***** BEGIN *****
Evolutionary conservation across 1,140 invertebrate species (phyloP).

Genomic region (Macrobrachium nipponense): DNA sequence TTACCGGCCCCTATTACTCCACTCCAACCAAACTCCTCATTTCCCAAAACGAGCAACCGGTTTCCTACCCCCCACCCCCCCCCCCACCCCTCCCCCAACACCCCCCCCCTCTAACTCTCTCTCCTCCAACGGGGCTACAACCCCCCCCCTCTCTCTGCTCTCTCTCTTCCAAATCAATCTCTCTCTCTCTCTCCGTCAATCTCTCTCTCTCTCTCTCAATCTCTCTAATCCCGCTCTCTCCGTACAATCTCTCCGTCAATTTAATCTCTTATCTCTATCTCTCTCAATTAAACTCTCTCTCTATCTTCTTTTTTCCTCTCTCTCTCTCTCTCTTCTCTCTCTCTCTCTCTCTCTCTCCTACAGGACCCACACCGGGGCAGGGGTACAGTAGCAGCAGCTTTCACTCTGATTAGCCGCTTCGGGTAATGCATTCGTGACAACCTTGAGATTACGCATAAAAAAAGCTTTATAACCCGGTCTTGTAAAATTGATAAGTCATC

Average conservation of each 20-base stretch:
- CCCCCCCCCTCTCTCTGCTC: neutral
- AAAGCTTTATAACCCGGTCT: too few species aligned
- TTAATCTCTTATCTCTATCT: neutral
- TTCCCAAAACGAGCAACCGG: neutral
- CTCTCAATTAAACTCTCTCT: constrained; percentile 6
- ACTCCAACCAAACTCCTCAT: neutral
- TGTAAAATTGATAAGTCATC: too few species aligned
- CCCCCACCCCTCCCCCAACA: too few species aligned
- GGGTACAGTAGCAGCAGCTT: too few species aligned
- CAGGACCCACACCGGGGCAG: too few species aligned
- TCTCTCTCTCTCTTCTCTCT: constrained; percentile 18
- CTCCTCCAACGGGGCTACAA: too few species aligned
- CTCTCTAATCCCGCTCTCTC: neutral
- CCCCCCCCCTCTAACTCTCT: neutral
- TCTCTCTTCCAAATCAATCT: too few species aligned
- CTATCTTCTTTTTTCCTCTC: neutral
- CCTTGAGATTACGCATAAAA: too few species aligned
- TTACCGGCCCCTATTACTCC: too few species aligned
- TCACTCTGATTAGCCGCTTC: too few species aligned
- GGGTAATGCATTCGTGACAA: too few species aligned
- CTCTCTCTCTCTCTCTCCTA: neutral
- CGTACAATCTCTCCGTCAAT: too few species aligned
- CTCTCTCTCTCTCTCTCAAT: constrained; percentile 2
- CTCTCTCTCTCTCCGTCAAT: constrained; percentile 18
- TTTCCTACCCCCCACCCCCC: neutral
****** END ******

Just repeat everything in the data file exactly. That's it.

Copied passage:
Evolutionary conservation across 1,140 invertebrate species (phyloP).

Genomic region (Macrobrachium nipponense): DNA sequence TTACCGGCCCCTATTACTCCACTCCAACCAAACTCCTCATTTCCCAAAACGAGCAACCGGTTTCCTACCCCCCACCCCCCCCCCCACCCCTCCCCCAACACCCCCCCCCTCTAACTCTCTCTCCTCCAACGGGGCTACAACCCCCCCCCTCTCTCTGCTCTCTCTCTTCCAAATCAATCTCTCTCTCTCTCTCCGTCAATCTCTCTCTCTCTCTCTCAATCTCTCTAATCCCGCTCTCTCCGTACAATCTCTCCGTCAATTTAATCTCTTATCTCTATCTCTCTCAATTAAACTCTCTCTCTATCTTCTTTTTTCCTCTCTCTCTCTCTCTCTTCTCTCTCTCTCTCTCTCTCTCTCCTACAGGACCCACACCGGGGCAGGGGTACAGTAGCAGCAGCTTTCACTCTGATTAGCCGCTTCGGGTAATGCATTCGTGACAACCTTGAGATTACGCATAAAAAAAGCTTTATAACCCGGTCTTGTAAAATTGATAAGTCATC

Average conservation of each 20-base stretch:
- CCCCCCCCCTCTCTCTGCTC: neutral
- AAAGCTTTATAACCCGGTCT: too few species aligned
- TTAATCTCTTATCTCTATCT: neutral
- TTCCCAAAACGAGCAACCGG: neutral
- CTCTCAATTAAACTCTCTCT: constrained; percentile 6
- ACTCCAACCAAACTCCTCAT: neutral
- TGTAAAATTGATAAGTCATC: too few species aligned
- CCCCCACCCCTCCCCCAACA: too few species aligned
- GGGTACAGTAGCAGCAGCTT: too few species aligned
- CAGGACCCACACCGGGGCAG: too few species aligned
- TCTCTCTCTCTCTTCTCTCT: constrained; percentile 18
- CTCCTCCAACGGGGCTACAA: too few species aligned
- CTCTCTAATCCCGCTCTCTC: neutral
- CCCCCCCCCTCTAACTCTCT: neutral
- TCTCTCTTCCAAATCAATCT: too few species aligned
- CTATCTTCTTTTTTCCTCTC: neutral
- CCTTGAGATTACGCATAAAA: too few species aligned
- TTACCGGCCCCTATTACTCC: too few species aligned
- TCACTCTGATTAGCCGCTTC: too few species aligned
- GGGTAATGCATTCGTGACAA: too few species aligned
- CTCTCTCTCTCTCTCTCCTA: neutral
- CGTACAATCTCTCCGTCAAT: too few species aligned
- CTCTCTCTCTCTCTCTCAAT: constrained; percentile 2
- CTCTCTCTCTCTCCGTCAAT: constrained; percentile 18
- TTTCCTACCCCCCACCCCCC: neutral